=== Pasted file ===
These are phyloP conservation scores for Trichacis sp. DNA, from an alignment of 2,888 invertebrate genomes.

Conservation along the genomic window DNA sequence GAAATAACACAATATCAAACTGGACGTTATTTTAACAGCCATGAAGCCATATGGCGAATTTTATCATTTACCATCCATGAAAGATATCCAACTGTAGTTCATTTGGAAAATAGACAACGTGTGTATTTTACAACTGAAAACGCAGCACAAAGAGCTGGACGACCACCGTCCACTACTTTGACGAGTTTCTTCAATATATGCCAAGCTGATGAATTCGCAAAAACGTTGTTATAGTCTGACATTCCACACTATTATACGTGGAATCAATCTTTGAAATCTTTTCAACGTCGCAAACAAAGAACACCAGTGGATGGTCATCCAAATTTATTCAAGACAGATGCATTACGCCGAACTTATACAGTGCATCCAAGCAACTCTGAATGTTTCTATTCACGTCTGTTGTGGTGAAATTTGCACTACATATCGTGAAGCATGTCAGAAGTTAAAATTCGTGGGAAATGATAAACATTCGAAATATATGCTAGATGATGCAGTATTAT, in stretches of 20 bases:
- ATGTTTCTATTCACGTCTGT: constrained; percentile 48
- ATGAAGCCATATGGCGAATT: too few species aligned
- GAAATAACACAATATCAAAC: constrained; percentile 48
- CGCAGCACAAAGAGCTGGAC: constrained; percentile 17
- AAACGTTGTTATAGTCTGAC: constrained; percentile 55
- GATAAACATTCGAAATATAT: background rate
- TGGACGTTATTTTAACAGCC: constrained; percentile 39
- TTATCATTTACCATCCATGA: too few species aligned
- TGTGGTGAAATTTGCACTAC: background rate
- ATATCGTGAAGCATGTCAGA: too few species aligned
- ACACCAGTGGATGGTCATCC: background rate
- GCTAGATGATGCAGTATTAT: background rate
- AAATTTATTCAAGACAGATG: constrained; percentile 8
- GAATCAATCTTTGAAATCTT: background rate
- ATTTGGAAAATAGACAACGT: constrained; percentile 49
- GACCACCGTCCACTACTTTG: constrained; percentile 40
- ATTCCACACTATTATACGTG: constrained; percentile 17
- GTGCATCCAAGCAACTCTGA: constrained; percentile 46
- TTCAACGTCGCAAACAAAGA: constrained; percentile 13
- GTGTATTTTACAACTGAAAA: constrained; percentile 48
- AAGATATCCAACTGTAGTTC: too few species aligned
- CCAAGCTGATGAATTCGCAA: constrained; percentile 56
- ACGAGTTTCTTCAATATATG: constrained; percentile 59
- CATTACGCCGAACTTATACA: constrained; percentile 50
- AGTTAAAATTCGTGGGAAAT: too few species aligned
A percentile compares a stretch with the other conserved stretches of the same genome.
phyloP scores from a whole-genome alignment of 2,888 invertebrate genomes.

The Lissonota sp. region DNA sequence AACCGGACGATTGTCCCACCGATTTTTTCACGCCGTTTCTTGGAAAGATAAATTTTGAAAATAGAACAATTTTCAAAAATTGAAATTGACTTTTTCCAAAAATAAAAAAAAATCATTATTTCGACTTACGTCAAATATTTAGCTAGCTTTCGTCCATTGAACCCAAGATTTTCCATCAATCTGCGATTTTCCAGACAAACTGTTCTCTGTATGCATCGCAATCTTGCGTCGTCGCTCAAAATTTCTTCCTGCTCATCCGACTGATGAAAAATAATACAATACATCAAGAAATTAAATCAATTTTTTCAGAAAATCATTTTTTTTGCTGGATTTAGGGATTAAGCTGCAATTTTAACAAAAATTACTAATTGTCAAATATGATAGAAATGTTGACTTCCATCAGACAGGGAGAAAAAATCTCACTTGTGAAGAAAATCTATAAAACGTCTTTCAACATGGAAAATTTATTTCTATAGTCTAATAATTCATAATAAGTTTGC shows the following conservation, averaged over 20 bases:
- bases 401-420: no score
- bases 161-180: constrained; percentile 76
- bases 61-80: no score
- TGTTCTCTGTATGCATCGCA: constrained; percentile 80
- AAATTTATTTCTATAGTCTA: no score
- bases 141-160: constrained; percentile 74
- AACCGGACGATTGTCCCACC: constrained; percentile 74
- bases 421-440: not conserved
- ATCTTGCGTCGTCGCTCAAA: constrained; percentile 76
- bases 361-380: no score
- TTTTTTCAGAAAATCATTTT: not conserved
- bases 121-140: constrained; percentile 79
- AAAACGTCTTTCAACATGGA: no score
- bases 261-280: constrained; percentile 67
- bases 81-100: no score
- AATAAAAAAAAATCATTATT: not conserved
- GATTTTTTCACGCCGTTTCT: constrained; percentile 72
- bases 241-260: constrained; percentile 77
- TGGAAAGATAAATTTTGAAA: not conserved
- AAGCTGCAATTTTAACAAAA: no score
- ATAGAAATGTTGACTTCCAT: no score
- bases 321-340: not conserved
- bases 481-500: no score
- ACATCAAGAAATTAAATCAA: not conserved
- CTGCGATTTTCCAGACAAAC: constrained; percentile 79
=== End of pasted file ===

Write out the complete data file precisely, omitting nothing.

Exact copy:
These are phyloP conservation scores for Trichacis sp. DNA, from an alignment of 2,888 invertebrate genomes.

Conservation along the genomic window DNA sequence GAAATAACACAATATCAAACTGGACGTTATTTTAACAGCCATGAAGCCATATGGCGAATTTTATCATTTACCATCCATGAAAGATATCCAACTGTAGTTCATTTGGAAAATAGACAACGTGTGTATTTTACAACTGAAAACGCAGCACAAAGAGCTGGACGACCACCGTCCACTACTTTGACGAGTTTCTTCAATATATGCCAAGCTGATGAATTCGCAAAAACGTTGTTATAGTCTGACATTCCACACTATTATACGTGGAATCAATCTTTGAAATCTTTTCAACGTCGCAAACAAAGAACACCAGTGGATGGTCATCCAAATTTATTCAAGACAGATGCATTACGCCGAACTTATACAGTGCATCCAAGCAACTCTGAATGTTTCTATTCACGTCTGTTGTGGTGAAATTTGCACTACATATCGTGAAGCATGTCAGAAGTTAAAATTCGTGGGAAATGATAAACATTCGAAATATATGCTAGATGATGCAGTATTAT, in stretches of 20 bases:
- ATGTTTCTATTCACGTCTGT: constrained; percentile 48
- ATGAAGCCATATGGCGAATT: too few species aligned
- GAAATAACACAATATCAAAC: constrained; percentile 48
- CGCAGCACAAAGAGCTGGAC: constrained; percentile 17
- AAACGTTGTTATAGTCTGAC: constrained; percentile 55
- GATAAACATTCGAAATATAT: background rate
- TGGACGTTATTTTAACAGCC: constrained; percentile 39
- TTATCATTTACCATCCATGA: too few species aligned
- TGTGGTGAAATTTGCACTAC: background rate
- ATATCGTGAAGCATGTCAGA: too few species aligned
- ACACCAGTGGATGGTCATCC: background rate
- GCTAGATGATGCAGTATTAT: background rate
- AAATTTATTCAAGACAGATG: constrained; percentile 8
- GAATCAATCTTTGAAATCTT: background rate
- ATTTGGAAAATAGACAACGT: constrained; percentile 49
- GACCACCGTCCACTACTTTG: constrained; percentile 40
- ATTCCACACTATTATACGTG: constrained; percentile 17
- GTGCATCCAAGCAACTCTGA: constrained; percentile 46
- TTCAACGTCGCAAACAAAGA: constrained; percentile 13
- GTGTATTTTACAACTGAAAA: constrained; percentile 48
- AAGATATCCAACTGTAGTTC: too few species aligned
- CCAAGCTGATGAATTCGCAA: constrained; percentile 56
- ACGAGTTTCTTCAATATATG: constrained; percentile 59
- CATTACGCCGAACTTATACA: constrained; percentile 50
- AGTTAAAATTCGTGGGAAAT: too few species aligned
A percentile compares a stretch with the other conserved stretches of the same genome.
phyloP scores from a whole-genome alignment of 2,888 invertebrate genomes.

The Lissonota sp. region DNA sequence AACCGGACGATTGTCCCACCGATTTTTTCACGCCGTTTCTTGGAAAGATAAATTTTGAAAATAGAACAATTTTCAAAAATTGAAATTGACTTTTTCCAAAAATAAAAAAAAATCATTATTTCGACTTACGTCAAATATTTAGCTAGCTTTCGTCCATTGAACCCAAGATTTTCCATCAATCTGCGATTTTCCAGACAAACTGTTCTCTGTATGCATCGCAATCTTGCGTCGTCGCTCAAAATTTCTTCCTGCTCATCCGACTGATGAAAAATAATACAATACATCAAGAAATTAAATCAATTTTTTCAGAAAATCATTTTTTTTGCTGGATTTAGGGATTAAGCTGCAATTTTAACAAAAATTACTAATTGTCAAATATGATAGAAATGTTGACTTCCATCAGACAGGGAGAAAAAATCTCACTTGTGAAGAAAATCTATAAAACGTCTTTCAACATGGAAAATTTATTTCTATAGTCTAATAATTCATAATAAGTTTGC shows the following conservation, averaged over 20 bases:
- bases 401-420: no score
- bases 161-180: constrained; percentile 76
- bases 61-80: no score
- TGTTCTCTGTATGCATCGCA: constrained; percentile 80
- AAATTTATTTCTATAGTCTA: no score
- bases 141-160: constrained; percentile 74
- AACCGGACGATTGTCCCACC: constrained; percentile 74
- bases 421-440: not conserved
- ATCTTGCGTCGTCGCTCAAA: constrained; percentile 76
- bases 361-380: no score
- TTTTTTCAGAAAATCATTTT: not conserved
- bases 121-140: constrained; percentile 79
- AAAACGTCTTTCAACATGGA: no score
- bases 261-280: constrained; percentile 67
- bases 81-100: no score
- AATAAAAAAAAATCATTATT: not conserved
- GATTTTTTCACGCCGTTTCT: constrained; percentile 72
- bases 241-260: constrained; percentile 77
- TGGAAAGATAAATTTTGAAA: not conserved
- AAGCTGCAATTTTAACAAAA: no score
- ATAGAAATGTTGACTTCCAT: no score
- bases 321-340: not conserved
- bases 481-500: no score
- ACATCAAGAAATTAAATCAA: not conserved
- CTGCGATTTTCCAGACAAAC: constrained; percentile 79